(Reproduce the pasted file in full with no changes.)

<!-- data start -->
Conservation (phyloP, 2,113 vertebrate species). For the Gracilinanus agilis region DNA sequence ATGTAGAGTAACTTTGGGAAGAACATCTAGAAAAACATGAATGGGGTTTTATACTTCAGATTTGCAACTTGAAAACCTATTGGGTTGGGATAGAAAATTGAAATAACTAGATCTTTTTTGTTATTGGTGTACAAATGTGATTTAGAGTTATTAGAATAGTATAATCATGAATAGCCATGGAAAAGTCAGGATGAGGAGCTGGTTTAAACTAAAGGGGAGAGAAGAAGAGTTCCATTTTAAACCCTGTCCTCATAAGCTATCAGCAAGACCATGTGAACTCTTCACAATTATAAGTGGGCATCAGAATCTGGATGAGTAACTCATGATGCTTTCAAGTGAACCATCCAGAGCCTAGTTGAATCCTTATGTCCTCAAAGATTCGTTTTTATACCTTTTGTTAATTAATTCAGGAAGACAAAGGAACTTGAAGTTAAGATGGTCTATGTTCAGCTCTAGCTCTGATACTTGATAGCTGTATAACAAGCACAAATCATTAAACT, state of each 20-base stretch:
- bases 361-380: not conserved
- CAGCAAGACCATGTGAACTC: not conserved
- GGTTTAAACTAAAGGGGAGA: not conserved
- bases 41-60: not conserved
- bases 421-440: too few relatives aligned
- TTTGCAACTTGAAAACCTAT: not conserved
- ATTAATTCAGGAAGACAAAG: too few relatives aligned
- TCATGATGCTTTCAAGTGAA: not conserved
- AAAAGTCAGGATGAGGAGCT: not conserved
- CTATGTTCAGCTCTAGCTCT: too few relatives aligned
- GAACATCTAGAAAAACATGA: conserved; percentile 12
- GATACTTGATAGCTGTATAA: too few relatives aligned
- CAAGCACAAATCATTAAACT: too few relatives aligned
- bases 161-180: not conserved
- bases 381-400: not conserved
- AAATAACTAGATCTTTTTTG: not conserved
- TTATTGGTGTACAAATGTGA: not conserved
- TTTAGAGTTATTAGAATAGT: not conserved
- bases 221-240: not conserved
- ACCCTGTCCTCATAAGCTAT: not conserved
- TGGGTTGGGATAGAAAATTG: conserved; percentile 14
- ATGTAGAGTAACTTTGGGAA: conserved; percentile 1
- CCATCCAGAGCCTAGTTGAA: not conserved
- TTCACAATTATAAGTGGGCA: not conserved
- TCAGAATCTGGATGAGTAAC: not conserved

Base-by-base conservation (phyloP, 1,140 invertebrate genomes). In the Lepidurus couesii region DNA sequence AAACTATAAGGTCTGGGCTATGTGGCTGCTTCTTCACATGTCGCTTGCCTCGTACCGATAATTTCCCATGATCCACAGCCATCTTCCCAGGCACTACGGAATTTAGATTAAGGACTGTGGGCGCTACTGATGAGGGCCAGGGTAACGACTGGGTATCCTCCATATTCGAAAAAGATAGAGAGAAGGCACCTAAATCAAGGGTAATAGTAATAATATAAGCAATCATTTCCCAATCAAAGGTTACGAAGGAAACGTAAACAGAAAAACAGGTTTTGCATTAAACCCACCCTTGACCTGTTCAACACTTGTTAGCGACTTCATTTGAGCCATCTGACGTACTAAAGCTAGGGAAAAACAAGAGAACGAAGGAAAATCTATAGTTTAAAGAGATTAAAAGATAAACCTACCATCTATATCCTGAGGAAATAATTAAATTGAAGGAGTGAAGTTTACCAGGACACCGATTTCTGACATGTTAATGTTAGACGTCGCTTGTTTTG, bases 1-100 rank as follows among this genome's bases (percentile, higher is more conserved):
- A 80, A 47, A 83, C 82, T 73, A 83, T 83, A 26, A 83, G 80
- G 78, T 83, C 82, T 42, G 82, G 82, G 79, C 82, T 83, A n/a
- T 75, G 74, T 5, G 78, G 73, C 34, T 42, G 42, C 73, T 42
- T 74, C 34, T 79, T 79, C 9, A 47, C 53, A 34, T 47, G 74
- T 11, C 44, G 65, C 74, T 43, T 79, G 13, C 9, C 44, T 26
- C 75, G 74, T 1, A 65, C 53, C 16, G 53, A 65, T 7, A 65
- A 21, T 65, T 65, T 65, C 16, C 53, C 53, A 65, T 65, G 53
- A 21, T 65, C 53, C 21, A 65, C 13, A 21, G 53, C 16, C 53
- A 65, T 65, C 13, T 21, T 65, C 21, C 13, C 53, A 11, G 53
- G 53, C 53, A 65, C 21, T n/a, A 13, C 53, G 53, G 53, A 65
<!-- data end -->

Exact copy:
Conservation (phyloP, 2,113 vertebrate species). For the Gracilinanus agilis region DNA sequence ATGTAGAGTAACTTTGGGAAGAACATCTAGAAAAACATGAATGGGGTTTTATACTTCAGATTTGCAACTTGAAAACCTATTGGGTTGGGATAGAAAATTGAAATAACTAGATCTTTTTTGTTATTGGTGTACAAATGTGATTTAGAGTTATTAGAATAGTATAATCATGAATAGCCATGGAAAAGTCAGGATGAGGAGCTGGTTTAAACTAAAGGGGAGAGAAGAAGAGTTCCATTTTAAACCCTGTCCTCATAAGCTATCAGCAAGACCATGTGAACTCTTCACAATTATAAGTGGGCATCAGAATCTGGATGAGTAACTCATGATGCTTTCAAGTGAACCATCCAGAGCCTAGTTGAATCCTTATGTCCTCAAAGATTCGTTTTTATACCTTTTGTTAATTAATTCAGGAAGACAAAGGAACTTGAAGTTAAGATGGTCTATGTTCAGCTCTAGCTCTGATACTTGATAGCTGTATAACAAGCACAAATCATTAAACT, state of each 20-base stretch:
- bases 361-380: not conserved
- CAGCAAGACCATGTGAACTC: not conserved
- GGTTTAAACTAAAGGGGAGA: not conserved
- bases 41-60: not conserved
- bases 421-440: too few relatives aligned
- TTTGCAACTTGAAAACCTAT: not conserved
- ATTAATTCAGGAAGACAAAG: too few relatives aligned
- TCATGATGCTTTCAAGTGAA: not conserved
- AAAAGTCAGGATGAGGAGCT: not conserved
- CTATGTTCAGCTCTAGCTCT: too few relatives aligned
- GAACATCTAGAAAAACATGA: conserved; percentile 12
- GATACTTGATAGCTGTATAA: too few relatives aligned
- CAAGCACAAATCATTAAACT: too few relatives aligned
- bases 161-180: not conserved
- bases 381-400: not conserved
- AAATAACTAGATCTTTTTTG: not conserved
- TTATTGGTGTACAAATGTGA: not conserved
- TTTAGAGTTATTAGAATAGT: not conserved
- bases 221-240: not conserved
- ACCCTGTCCTCATAAGCTAT: not conserved
- TGGGTTGGGATAGAAAATTG: conserved; percentile 14
- ATGTAGAGTAACTTTGGGAA: conserved; percentile 1
- CCATCCAGAGCCTAGTTGAA: not conserved
- TTCACAATTATAAGTGGGCA: not conserved
- TCAGAATCTGGATGAGTAAC: not conserved

Base-by-base conservation (phyloP, 1,140 invertebrate genomes). In the Lepidurus couesii region DNA sequence AAACTATAAGGTCTGGGCTATGTGGCTGCTTCTTCACATGTCGCTTGCCTCGTACCGATAATTTCCCATGATCCACAGCCATCTTCCCAGGCACTACGGAATTTAGATTAAGGACTGTGGGCGCTACTGATGAGGGCCAGGGTAACGACTGGGTATCCTCCATATTCGAAAAAGATAGAGAGAAGGCACCTAAATCAAGGGTAATAGTAATAATATAAGCAATCATTTCCCAATCAAAGGTTACGAAGGAAACGTAAACAGAAAAACAGGTTTTGCATTAAACCCACCCTTGACCTGTTCAACACTTGTTAGCGACTTCATTTGAGCCATCTGACGTACTAAAGCTAGGGAAAAACAAGAGAACGAAGGAAAATCTATAGTTTAAAGAGATTAAAAGATAAACCTACCATCTATATCCTGAGGAAATAATTAAATTGAAGGAGTGAAGTTTACCAGGACACCGATTTCTGACATGTTAATGTTAGACGTCGCTTGTTTTG, bases 1-100 rank as follows among this genome's bases (percentile, higher is more conserved):
- A 80, A 47, A 83, C 82, T 73, A 83, T 83, A 26, A 83, G 80
- G 78, T 83, C 82, T 42, G 82, G 82, G 79, C 82, T 83, A n/a
- T 75, G 74, T 5, G 78, G 73, C 34, T 42, G 42, C 73, T 42
- T 74, C 34, T 79, T 79, C 9, A 47, C 53, A 34, T 47, G 74
- T 11, C 44, G 65, C 74, T 43, T 79, G 13, C 9, C 44, T 26
- C 75, G 74, T 1, A 65, C 53, C 16, G 53, A 65, T 7, A 65
- A 21, T 65, T 65, T 65, C 16, C 53, C 53, A 65, T 65, G 53
- A 21, T 65, C 53, C 21, A 65, C 13, A 21, G 53, C 16, C 53
- A 65, T 65, C 13, T 21, T 65, C 21, C 13, C 53, A 11, G 53
- G 53, C 53, A 65, C 21, T n/a, A 13, C 53, G 53, G 53, A 65